Writers block? Perhaps this can help you find an easy topic for your next blog post. Six topics that might provide a jackhammer to get through the blockage.
1) What does your organization do best?
Every one has a core competency and strength. What is yours? Why are you the best at it? Avoid being overly blatant, though. Instead provide some examples of why you are the best and let your audience come this conclusion by themselves. Don't tell them. That just gets annoying. It might be fine for a rush hour radio commercial but not in a blog where people have purposefully visited because they want to learn more.
2) Write a mini case study about a recently successful project
Surely you have recent projects or customer experiences that lead to a very successful project completion, order fulfillment, or successful fund raising. Whatever it is that makes your constituents happy can provide for a nice mini case study highlighting how it worked, who was involved, what went right, and why the customer had a permanent grin for the day or week.
3) Write about something that went wrong
We all make mistakes and collectively, as an organization of people, we make mistakes. Tell your audience about one of those, how it happened, and what you did to fix it that potentially made that customer a lifelong customer. I would avoid telling the story about when you burned down the customer's house and enrolled them in the Jelly of the Month club to make up. It's probably best to keep the mistake a little lighter than that.
4) Highlight one aspect of your service
Pick one part of your service process and explain why it is important to the process as a whole. Even if you're in retail you have a service process. An example might be the process you use to stock shelves. What makes it complex? How does it change? Who performs the work? Or, if you are a strict service business, discuss how one small piece is critical and becomes the building block for the rest.
5) Write about an employee that has been a big contributor and made a difference
Businesses and not-for-profits are full of people and these people are the difference between success and failure. Spend a little time to gloat over one of them. Why do they have an impact? How have they helped? Are they part of a bigger team that cumulatively and frequently performs outstanding work? This not only makes the face of your business more personable and human, it can also be a mini morale booster.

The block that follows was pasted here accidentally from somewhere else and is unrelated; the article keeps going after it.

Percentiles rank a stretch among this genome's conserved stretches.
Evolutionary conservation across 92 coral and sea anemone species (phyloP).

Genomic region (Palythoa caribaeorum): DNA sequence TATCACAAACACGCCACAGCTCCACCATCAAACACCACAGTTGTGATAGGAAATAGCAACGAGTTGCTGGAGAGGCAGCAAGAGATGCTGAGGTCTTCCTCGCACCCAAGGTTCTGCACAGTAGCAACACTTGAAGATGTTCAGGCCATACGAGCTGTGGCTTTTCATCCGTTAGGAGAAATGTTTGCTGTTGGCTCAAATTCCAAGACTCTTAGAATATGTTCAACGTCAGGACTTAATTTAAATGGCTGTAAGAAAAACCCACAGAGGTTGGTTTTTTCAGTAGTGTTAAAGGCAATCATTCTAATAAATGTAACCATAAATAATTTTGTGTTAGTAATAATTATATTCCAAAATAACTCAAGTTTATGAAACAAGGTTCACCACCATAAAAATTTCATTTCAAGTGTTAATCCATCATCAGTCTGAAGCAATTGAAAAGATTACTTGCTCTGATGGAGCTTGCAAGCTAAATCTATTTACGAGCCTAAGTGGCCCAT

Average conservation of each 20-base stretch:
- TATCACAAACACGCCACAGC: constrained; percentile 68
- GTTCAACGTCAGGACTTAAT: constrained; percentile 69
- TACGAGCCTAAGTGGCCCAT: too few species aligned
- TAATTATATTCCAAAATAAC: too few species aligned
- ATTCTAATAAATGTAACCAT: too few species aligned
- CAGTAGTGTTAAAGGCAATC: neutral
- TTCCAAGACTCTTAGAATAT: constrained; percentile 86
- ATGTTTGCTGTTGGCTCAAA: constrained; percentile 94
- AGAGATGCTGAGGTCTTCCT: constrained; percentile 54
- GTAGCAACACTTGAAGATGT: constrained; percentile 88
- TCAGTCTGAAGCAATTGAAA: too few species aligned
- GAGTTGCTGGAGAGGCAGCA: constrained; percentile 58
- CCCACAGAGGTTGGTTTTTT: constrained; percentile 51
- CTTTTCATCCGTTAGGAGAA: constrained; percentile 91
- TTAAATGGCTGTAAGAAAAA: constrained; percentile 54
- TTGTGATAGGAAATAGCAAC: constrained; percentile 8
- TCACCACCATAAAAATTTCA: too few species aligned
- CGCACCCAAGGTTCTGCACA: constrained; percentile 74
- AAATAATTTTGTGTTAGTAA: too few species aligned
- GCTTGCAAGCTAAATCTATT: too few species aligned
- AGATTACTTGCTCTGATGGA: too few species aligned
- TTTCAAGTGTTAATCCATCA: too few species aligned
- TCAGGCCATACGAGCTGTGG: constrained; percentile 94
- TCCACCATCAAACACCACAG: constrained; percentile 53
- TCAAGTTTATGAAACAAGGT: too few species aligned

6) Write about your organization's history
Perhaps you have an about us page that covers this but those are usually the mundane, boring textbook style histories that are better used for a sleeping agent. Your story probably has more drama and emotion in it. You can talk about how you almost went bankrupt because you overstocked widgets and the widget industry bottomed out immediately afterward. Or maybe there was one particular client that made all the difference in your early success. How did you or the founder get the idea to start the business or organization? How many people worked there after one year? Two? Three? Ten? Tell a story, not an uninteresting, emotionless narrative.
There you go - six easy topics to write about. If you haven't noticed, I keep mentioning to be real. Don't skip the juicy details because you think it might scare customers away - except the really flagrant events like burning a house down. Add some flavor to your stories and explain how you've become a better company because of them. That might just be interesting enough to read!